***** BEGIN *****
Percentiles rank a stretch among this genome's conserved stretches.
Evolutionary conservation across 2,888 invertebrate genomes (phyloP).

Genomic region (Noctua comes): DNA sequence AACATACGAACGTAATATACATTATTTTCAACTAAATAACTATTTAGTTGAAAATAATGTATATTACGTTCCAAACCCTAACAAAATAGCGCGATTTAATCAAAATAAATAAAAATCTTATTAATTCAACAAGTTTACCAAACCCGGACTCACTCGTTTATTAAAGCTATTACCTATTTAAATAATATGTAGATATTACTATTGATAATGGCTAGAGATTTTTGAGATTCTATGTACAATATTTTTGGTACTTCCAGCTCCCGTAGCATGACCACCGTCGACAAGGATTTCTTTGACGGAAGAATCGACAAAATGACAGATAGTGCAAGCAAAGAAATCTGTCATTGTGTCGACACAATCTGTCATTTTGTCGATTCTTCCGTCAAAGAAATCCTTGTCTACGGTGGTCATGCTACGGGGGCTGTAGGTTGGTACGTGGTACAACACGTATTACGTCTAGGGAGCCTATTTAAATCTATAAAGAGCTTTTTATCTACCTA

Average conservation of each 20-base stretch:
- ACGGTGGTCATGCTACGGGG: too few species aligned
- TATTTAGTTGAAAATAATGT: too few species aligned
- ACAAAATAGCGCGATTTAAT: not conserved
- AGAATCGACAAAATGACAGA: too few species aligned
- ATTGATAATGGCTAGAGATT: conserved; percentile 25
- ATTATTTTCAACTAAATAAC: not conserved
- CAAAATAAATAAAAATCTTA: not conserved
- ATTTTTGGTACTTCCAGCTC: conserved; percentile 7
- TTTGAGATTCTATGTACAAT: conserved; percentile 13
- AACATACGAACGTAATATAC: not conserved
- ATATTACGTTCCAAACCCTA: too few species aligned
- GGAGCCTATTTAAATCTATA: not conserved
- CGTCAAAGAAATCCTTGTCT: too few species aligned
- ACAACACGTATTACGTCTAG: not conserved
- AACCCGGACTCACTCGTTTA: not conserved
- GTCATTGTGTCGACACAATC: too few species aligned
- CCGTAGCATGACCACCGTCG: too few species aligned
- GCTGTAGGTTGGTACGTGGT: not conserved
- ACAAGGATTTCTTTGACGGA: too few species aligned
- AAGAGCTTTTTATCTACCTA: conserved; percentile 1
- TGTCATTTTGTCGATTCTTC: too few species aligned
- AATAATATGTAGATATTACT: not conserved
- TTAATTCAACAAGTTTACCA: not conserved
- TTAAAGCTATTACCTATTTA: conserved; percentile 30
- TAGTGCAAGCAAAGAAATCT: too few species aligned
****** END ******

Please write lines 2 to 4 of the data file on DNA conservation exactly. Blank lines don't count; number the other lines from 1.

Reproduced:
Evolutionary conservation across 2,888 invertebrate genomes (phyloP).

Genomic region (Noctua comes): DNA sequence AACATACGAACGTAATATACATTATTTTCAACTAAATAACTATTTAGTTGAAAATAATGTATATTACGTTCCAAACCCTAACAAAATAGCGCGATTTAATCAAAATAAATAAAAATCTTATTAATTCAACAAGTTTACCAAACCCGGACTCACTCGTTTATTAAAGCTATTACCTATTTAAATAATATGTAGATATTACTATTGATAATGGCTAGAGATTTTTGAGATTCTATGTACAATATTTTTGGTACTTCCAGCTCCCGTAGCATGACCACCGTCGACAAGGATTTCTTTGACGGAAGAATCGACAAAATGACAGATAGTGCAAGCAAAGAAATCTGTCATTGTGTCGACACAATCTGTCATTTTGTCGATTCTTCCGTCAAAGAAATCCTTGTCTACGGTGGTCATGCTACGGGGGCTGTAGGTTGGTACGTGGTACAACACGTATTACGTCTAGGGAGCCTATTTAAATCTATAAAGAGCTTTTTATCTACCTA

Average conservation of each 20-base stretch: